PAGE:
If only a fraction of the funding made available for these types of essentially hydrocarbon-fuel technologies was made available for above-ground cold fusion research, our energy problems could be solved, more or less entirely.

"Funding" does not equal "Technology"
Shakescene21
not rated yet Nov 27, 2011
"H2O vapour (Hydrogen burning product) is a much more effective greenhouse gas than CO2, so the Global Warming effect would get worse..."

@Astro optics - Did you forget that burning fossil fuels also releases H2O along with the CO2 ? Water vapor from gasoline combustion is not considered a substantial AGW problem, and I doubt that this would be the case with hydrogen-powered cars.
antialias_physorg
not rated yet Nov 27, 2011
Which refers back to my previous point... Hydrogen storage would still be needed for Cold Fusion if you were using hydrogen for the fuel.

Why would we need a non-working energy source to produce fuel?
Seems like a losing proposition to me.
Callippo
1 / 5 (1) Nov 27, 2011
If only a fraction of the funding made available for these types of essentially hydrocarbon-fuel technologies was made available for above-ground cold fusion research, our energy problems could be solved, more or less entirely.
But too many people would lose their jobs. The problem of contemporary society is not only to feed the people, but to give them a meaning of life. Too many people today are engaged in activities, which essentially no one requires. It becomes more and more apparent, the problem of the human society evolution are just these people, who are dealing with sh**s whole their life.
Callippo
1 / 5 (1) Nov 27, 2011
our energy problems could be solved, more or less entirely
It's not about energy problems, but environmental, sociopolitical etc. For example, the so called the "green technologies" are serving as a fossil fuel replacement, but they're bulky, material hungry, they require many rare earth elements etc, thus loading the life environment anyway, just at the places, which aren't so apparent. Their common problem is, they're based on existing technologies, so they don't contain any value added. They just replacing the consumption of energy with the consumption of materials. I do perceive it as a rather unhappy evolution, because the energy is essentially recoverable, but many materials aren't. Our civilization is too engaged in energy production, the energy production plants in whatever form are occupying more and more precious space for living and the green technologies are increasing this trend even more.
Callippo
1 / 5 (1) Nov 27, 2011
We should say clearly, at the time of cold fusion the wind plants or biofuels are as evil, as the fossil fuel plants. I don't want to have countryside covered with wind turbines or biofermentors in the same way, like with nuclear of fossil fuel plants. My priority is to have as large area of planet intact as possible and to produce all things required for living of people in as unobtrusive way, as possible. The energy should be produced just at the places, where we are consuming it = no wires, no wireless energy transfers, no batteries and similar BS. Such requirement will wipe out the substantial portion of research, which is dedicated to the development of new technologies by now. We will not need any new materials or researchers connected with it.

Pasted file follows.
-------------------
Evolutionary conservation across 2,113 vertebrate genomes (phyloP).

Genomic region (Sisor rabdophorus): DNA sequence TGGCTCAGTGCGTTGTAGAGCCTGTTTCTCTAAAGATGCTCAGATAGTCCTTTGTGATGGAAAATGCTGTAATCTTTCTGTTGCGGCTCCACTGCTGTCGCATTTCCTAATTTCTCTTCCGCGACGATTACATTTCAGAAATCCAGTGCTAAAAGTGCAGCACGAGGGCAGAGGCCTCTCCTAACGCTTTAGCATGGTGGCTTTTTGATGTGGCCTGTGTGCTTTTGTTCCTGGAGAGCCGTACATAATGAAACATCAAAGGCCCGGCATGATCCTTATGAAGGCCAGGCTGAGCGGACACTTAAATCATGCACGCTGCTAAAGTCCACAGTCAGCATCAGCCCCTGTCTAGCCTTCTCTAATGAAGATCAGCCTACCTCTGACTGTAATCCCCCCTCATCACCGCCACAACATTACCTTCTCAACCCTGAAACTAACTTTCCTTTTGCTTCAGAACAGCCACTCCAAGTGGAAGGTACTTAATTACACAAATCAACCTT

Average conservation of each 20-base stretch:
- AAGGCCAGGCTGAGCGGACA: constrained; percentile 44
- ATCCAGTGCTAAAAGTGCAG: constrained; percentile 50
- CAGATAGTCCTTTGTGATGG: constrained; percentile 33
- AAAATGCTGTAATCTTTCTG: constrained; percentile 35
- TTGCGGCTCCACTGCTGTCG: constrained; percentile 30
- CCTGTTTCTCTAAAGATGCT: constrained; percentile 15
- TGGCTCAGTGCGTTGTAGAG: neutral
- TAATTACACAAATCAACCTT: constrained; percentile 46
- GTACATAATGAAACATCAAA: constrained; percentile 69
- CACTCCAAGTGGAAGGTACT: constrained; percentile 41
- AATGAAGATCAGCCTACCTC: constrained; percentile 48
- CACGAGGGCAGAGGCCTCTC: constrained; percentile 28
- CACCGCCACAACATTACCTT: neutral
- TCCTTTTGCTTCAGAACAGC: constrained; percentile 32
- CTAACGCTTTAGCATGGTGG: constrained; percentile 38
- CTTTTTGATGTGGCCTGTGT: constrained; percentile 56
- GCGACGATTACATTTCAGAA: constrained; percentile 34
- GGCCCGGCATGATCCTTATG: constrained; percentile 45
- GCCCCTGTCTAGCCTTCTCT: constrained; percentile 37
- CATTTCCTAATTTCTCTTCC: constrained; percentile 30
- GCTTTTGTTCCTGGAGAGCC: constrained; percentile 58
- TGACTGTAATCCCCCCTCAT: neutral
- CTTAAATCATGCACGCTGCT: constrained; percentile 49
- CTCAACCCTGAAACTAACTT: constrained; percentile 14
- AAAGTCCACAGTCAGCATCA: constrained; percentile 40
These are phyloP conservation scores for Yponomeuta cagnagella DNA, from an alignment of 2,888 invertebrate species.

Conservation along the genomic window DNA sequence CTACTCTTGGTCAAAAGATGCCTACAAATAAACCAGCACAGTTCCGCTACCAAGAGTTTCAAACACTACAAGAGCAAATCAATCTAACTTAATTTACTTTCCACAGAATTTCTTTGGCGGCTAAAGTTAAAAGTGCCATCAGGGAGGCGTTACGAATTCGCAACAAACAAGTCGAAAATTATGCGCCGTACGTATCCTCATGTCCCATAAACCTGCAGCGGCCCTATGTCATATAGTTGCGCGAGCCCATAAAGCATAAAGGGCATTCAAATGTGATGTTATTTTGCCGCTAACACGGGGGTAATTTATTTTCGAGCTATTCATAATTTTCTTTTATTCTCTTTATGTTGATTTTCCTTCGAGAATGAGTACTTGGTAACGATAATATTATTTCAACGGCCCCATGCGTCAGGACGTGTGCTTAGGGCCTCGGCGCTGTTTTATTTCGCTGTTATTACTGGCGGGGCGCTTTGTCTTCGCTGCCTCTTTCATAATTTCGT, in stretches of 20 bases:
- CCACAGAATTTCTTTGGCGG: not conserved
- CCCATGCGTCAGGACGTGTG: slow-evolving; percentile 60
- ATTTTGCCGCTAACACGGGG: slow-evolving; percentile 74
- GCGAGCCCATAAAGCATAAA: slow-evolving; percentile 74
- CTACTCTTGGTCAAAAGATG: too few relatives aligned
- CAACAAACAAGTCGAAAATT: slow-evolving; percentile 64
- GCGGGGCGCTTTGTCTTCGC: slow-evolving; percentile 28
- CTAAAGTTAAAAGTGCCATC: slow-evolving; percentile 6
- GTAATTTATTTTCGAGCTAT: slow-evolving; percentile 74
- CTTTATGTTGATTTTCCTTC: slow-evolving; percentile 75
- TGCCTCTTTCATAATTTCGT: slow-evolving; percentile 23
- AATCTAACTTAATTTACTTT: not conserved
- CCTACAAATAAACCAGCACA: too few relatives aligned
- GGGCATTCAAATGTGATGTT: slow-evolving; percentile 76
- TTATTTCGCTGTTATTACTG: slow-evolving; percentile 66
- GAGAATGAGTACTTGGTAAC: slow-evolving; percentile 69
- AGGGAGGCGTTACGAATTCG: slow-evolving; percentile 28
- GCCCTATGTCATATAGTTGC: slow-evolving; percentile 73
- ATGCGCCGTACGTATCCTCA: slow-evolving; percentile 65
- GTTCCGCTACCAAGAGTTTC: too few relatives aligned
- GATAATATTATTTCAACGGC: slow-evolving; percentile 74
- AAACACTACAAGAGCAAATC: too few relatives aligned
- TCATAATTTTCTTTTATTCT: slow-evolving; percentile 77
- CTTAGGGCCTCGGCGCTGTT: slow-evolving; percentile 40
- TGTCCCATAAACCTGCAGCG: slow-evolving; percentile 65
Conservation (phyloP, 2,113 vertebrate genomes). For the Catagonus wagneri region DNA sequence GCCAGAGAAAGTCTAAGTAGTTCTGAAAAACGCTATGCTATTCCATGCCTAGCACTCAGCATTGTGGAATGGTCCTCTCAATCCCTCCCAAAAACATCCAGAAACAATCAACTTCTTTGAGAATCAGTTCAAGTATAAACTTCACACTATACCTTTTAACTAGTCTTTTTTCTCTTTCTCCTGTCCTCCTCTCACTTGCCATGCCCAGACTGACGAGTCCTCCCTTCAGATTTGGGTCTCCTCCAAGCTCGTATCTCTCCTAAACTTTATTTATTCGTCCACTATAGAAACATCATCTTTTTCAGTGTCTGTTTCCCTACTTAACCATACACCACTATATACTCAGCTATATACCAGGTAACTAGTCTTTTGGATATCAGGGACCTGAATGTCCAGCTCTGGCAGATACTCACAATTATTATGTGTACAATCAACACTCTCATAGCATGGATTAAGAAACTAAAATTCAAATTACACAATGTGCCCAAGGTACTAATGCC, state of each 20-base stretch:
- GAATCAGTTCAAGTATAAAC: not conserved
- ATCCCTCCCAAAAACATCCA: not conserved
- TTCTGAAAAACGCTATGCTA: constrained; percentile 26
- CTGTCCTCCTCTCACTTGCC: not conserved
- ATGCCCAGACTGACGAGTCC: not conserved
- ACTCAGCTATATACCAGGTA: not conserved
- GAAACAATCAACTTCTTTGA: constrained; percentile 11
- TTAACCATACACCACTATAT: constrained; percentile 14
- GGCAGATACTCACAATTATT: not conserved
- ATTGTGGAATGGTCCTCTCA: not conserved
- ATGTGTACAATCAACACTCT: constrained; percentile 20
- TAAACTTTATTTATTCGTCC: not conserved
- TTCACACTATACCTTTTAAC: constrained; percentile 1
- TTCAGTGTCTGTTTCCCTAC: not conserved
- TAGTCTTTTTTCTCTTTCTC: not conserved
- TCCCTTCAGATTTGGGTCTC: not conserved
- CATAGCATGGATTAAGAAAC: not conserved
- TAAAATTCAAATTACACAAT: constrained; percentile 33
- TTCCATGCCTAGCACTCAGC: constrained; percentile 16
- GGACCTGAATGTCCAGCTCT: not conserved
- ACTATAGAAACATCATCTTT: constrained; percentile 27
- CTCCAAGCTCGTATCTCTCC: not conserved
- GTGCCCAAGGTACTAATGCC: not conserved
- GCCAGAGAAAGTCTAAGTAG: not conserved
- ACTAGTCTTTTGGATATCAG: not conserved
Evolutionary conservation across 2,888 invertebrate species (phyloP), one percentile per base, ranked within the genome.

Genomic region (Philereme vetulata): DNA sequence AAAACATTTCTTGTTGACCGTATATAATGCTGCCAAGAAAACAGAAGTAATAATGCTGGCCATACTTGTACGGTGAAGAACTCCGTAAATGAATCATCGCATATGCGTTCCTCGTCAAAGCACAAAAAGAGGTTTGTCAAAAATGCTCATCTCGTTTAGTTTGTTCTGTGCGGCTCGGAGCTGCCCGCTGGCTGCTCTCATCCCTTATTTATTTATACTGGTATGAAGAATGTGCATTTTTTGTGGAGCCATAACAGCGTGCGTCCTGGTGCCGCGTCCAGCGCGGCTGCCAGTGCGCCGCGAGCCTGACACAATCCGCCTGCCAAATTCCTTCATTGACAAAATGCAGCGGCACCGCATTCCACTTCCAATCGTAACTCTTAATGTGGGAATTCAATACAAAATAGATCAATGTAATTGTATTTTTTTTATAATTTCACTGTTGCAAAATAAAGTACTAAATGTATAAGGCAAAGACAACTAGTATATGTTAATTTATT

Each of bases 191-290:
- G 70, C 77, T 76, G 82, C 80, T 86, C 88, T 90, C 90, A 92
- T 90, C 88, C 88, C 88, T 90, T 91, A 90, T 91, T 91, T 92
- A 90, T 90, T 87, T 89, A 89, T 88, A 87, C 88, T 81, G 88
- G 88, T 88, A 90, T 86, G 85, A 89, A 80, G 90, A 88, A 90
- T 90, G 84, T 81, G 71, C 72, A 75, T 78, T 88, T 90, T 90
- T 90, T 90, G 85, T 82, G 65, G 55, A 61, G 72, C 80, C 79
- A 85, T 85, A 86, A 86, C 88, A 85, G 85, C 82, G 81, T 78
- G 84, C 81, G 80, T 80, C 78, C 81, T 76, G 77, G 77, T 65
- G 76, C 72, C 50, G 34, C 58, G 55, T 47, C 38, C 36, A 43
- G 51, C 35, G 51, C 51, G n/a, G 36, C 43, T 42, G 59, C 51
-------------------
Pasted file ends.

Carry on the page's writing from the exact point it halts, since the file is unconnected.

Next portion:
cloroxcomet
2.3 / 5 (3) Nov 27, 2011
I power my house by cold fusion. Oil companies have paid me to keep my technology a secret, so I can't give any details, but I can tell you it works great.
Eric_B
1 / 5 (1) Nov 27, 2011
cloroxcomet, as we used to say in elementary school, "you lie, you lie! you got a fly in your eye!"
Ricochet
1 / 5 (1) Nov 28, 2011
Which refers back to my previous point... Hydrogen storage would still be needed for Cold Fusion if you were using hydrogen for the fuel.

Why would we need a non-working energy source to produce fuel?
Seems like a losing proposition to me.


You missed the point. If cold fusion worked, you'd still need a method to store the fuel for it. Get it now?
Callippo
1 / 5 (1) Nov 28, 2011
If cold fusion worked, you'd still need a method to store the fuel for it. Get it now?

It's much more easier the transfer the hydrogen in form of water after then, because the energy required for electrolysis will be negligible with compare to energy of cold fusion.
MorituriMax
1 / 5 (1) Nov 28, 2011
I think he got it without the condescending attitude, ricochet. Maybe he even sees a problem with it that you don't?
Ricochet
not rated yet Nov 28, 2011
I think he got it without the condescending attitude, ricochet. Maybe he even sees a problem with it that you don't?

He's more than able to state that, be it his intention. Who are you to insult for anyone but yourself?
Callippo
1 / 5 (1) Nov 28, 2011
IMO the most effective arrangement of cold fusion would be a co-deposition of nickel and hydrogen in some molten salt electrolyte, i.e. with no external nickel and hydrogen supply.

http://www.focus....7167.pdf
http://www.spawar...vol1.pdf
http://newenergyt...ts-w.pdf
http://newenergyt...ions.pdf